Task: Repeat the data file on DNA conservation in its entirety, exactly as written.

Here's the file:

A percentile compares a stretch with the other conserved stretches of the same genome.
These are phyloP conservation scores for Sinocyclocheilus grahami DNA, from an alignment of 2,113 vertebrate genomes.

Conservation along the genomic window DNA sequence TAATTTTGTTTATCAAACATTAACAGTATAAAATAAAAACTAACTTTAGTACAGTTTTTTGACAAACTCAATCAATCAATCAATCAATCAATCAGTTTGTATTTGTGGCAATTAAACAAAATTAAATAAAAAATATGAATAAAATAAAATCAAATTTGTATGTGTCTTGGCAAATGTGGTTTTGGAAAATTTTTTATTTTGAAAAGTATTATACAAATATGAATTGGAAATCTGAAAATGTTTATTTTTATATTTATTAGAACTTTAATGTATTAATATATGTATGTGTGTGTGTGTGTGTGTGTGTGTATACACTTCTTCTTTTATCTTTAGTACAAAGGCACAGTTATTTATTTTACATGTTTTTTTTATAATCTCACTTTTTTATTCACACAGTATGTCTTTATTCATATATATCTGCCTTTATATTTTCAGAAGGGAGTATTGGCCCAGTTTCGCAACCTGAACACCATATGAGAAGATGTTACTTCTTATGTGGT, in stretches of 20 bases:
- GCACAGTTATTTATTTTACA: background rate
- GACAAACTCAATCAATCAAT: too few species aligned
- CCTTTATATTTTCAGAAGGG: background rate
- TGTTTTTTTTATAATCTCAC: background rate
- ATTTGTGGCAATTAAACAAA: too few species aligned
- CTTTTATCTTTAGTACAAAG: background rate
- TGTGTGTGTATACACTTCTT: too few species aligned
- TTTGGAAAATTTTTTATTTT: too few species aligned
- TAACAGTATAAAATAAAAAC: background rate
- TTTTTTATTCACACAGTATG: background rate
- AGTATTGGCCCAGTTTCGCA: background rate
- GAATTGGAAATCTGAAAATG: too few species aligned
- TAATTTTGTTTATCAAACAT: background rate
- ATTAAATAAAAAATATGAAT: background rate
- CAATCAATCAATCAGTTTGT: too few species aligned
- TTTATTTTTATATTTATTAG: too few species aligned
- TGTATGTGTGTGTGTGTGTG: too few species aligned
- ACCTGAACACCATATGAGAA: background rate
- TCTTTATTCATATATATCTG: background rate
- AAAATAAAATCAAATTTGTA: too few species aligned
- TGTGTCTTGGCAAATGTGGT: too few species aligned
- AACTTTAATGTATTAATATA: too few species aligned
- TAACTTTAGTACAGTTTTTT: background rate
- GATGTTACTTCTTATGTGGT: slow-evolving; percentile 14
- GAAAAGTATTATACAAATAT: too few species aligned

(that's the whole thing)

A percentile compares a stretch with the other conserved stretches of the same genome.
These are phyloP conservation scores for Sinocyclocheilus grahami DNA, from an alignment of 2,113 vertebrate genomes.

Conservation along the genomic window DNA sequence TAATTTTGTTTATCAAACATTAACAGTATAAAATAAAAACTAACTTTAGTACAGTTTTTTGACAAACTCAATCAATCAATCAATCAATCAATCAGTTTGTATTTGTGGCAATTAAACAAAATTAAATAAAAAATATGAATAAAATAAAATCAAATTTGTATGTGTCTTGGCAAATGTGGTTTTGGAAAATTTTTTATTTTGAAAAGTATTATACAAATATGAATTGGAAATCTGAAAATGTTTATTTTTATATTTATTAGAACTTTAATGTATTAATATATGTATGTGTGTGTGTGTGTGTGTGTGTGTATACACTTCTTCTTTTATCTTTAGTACAAAGGCACAGTTATTTATTTTACATGTTTTTTTTATAATCTCACTTTTTTATTCACACAGTATGTCTTTATTCATATATATCTGCCTTTATATTTTCAGAAGGGAGTATTGGCCCAGTTTCGCAACCTGAACACCATATGAGAAGATGTTACTTCTTATGTGGT, in stretches of 20 bases:
- GCACAGTTATTTATTTTACA: background rate
- GACAAACTCAATCAATCAAT: too few species aligned
- CCTTTATATTTTCAGAAGGG: background rate
- TGTTTTTTTTATAATCTCAC: background rate
- ATTTGTGGCAATTAAACAAA: too few species aligned
- CTTTTATCTTTAGTACAAAG: background rate
- TGTGTGTGTATACACTTCTT: too few species aligned
- TTTGGAAAATTTTTTATTTT: too few species aligned
- TAACAGTATAAAATAAAAAC: background rate
- TTTTTTATTCACACAGTATG: background rate
- AGTATTGGCCCAGTTTCGCA: background rate
- GAATTGGAAATCTGAAAATG: too few species aligned
- TAATTTTGTTTATCAAACAT: background rate
- ATTAAATAAAAAATATGAAT: background rate
- CAATCAATCAATCAGTTTGT: too few species aligned
- TTTATTTTTATATTTATTAG: too few species aligned
- TGTATGTGTGTGTGTGTGTG: too few species aligned
- ACCTGAACACCATATGAGAA: background rate
- TCTTTATTCATATATATCTG: background rate
- AAAATAAAATCAAATTTGTA: too few species aligned
- TGTGTCTTGGCAAATGTGGT: too few species aligned
- AACTTTAATGTATTAATATA: too few species aligned
- TAACTTTAGTACAGTTTTTT: background rate
- GATGTTACTTCTTATGTGGT: slow-evolving; percentile 14
- GAAAAGTATTATACAAATAT: too few species aligned